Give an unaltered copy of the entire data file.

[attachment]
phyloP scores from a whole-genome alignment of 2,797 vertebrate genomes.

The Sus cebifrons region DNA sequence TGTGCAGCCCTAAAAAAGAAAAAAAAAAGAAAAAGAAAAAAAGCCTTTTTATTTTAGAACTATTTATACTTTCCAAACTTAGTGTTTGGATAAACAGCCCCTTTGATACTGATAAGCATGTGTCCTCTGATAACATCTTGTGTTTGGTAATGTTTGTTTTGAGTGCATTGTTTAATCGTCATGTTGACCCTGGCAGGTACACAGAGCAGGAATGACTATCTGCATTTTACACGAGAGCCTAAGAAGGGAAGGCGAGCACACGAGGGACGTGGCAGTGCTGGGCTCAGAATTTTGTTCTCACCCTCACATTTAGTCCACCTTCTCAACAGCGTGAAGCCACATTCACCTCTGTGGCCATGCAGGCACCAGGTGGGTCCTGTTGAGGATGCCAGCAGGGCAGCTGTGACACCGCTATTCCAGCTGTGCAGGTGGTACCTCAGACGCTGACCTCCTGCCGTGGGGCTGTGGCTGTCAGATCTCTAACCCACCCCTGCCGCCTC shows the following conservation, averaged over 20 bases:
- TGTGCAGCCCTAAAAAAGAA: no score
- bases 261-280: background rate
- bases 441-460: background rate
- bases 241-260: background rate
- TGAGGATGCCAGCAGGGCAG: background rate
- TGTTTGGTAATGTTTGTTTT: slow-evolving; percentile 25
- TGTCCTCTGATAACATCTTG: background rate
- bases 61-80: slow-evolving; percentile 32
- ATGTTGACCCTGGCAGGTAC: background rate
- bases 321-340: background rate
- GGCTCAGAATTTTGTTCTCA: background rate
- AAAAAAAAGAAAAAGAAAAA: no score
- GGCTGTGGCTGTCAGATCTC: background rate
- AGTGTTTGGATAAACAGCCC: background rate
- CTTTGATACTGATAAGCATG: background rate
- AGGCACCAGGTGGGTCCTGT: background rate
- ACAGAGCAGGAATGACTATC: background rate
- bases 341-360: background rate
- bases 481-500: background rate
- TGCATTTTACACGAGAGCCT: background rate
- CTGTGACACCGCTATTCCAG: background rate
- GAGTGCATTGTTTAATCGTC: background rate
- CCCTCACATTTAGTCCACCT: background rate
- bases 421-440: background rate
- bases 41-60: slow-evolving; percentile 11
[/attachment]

phyloP scores from a whole-genome alignment of 2,797 vertebrate genomes.

The Sus cebifrons region DNA sequence TGTGCAGCCCTAAAAAAGAAAAAAAAAAGAAAAAGAAAAAAAGCCTTTTTATTTTAGAACTATTTATACTTTCCAAACTTAGTGTTTGGATAAACAGCCCCTTTGATACTGATAAGCATGTGTCCTCTGATAACATCTTGTGTTTGGTAATGTTTGTTTTGAGTGCATTGTTTAATCGTCATGTTGACCCTGGCAGGTACACAGAGCAGGAATGACTATCTGCATTTTACACGAGAGCCTAAGAAGGGAAGGCGAGCACACGAGGGACGTGGCAGTGCTGGGCTCAGAATTTTGTTCTCACCCTCACATTTAGTCCACCTTCTCAACAGCGTGAAGCCACATTCACCTCTGTGGCCATGCAGGCACCAGGTGGGTCCTGTTGAGGATGCCAGCAGGGCAGCTGTGACACCGCTATTCCAGCTGTGCAGGTGGTACCTCAGACGCTGACCTCCTGCCGTGGGGCTGTGGCTGTCAGATCTCTAACCCACCCCTGCCGCCTC shows the following conservation, averaged over 20 bases:
- TGTGCAGCCCTAAAAAAGAA: no score
- bases 261-280: background rate
- bases 441-460: background rate
- bases 241-260: background rate
- TGAGGATGCCAGCAGGGCAG: background rate
- TGTTTGGTAATGTTTGTTTT: slow-evolving; percentile 25
- TGTCCTCTGATAACATCTTG: background rate
- bases 61-80: slow-evolving; percentile 32
- ATGTTGACCCTGGCAGGTAC: background rate
- bases 321-340: background rate
- GGCTCAGAATTTTGTTCTCA: background rate
- AAAAAAAAGAAAAAGAAAAA: no score
- GGCTGTGGCTGTCAGATCTC: background rate
- AGTGTTTGGATAAACAGCCC: background rate
- CTTTGATACTGATAAGCATG: background rate
- AGGCACCAGGTGGGTCCTGT: background rate
- ACAGAGCAGGAATGACTATC: background rate
- bases 341-360: background rate
- bases 481-500: background rate
- TGCATTTTACACGAGAGCCT: background rate
- CTGTGACACCGCTATTCCAG: background rate
- GAGTGCATTGTTTAATCGTC: background rate
- CCCTCACATTTAGTCCACCT: background rate
- bases 421-440: background rate
- bases 41-60: slow-evolving; percentile 11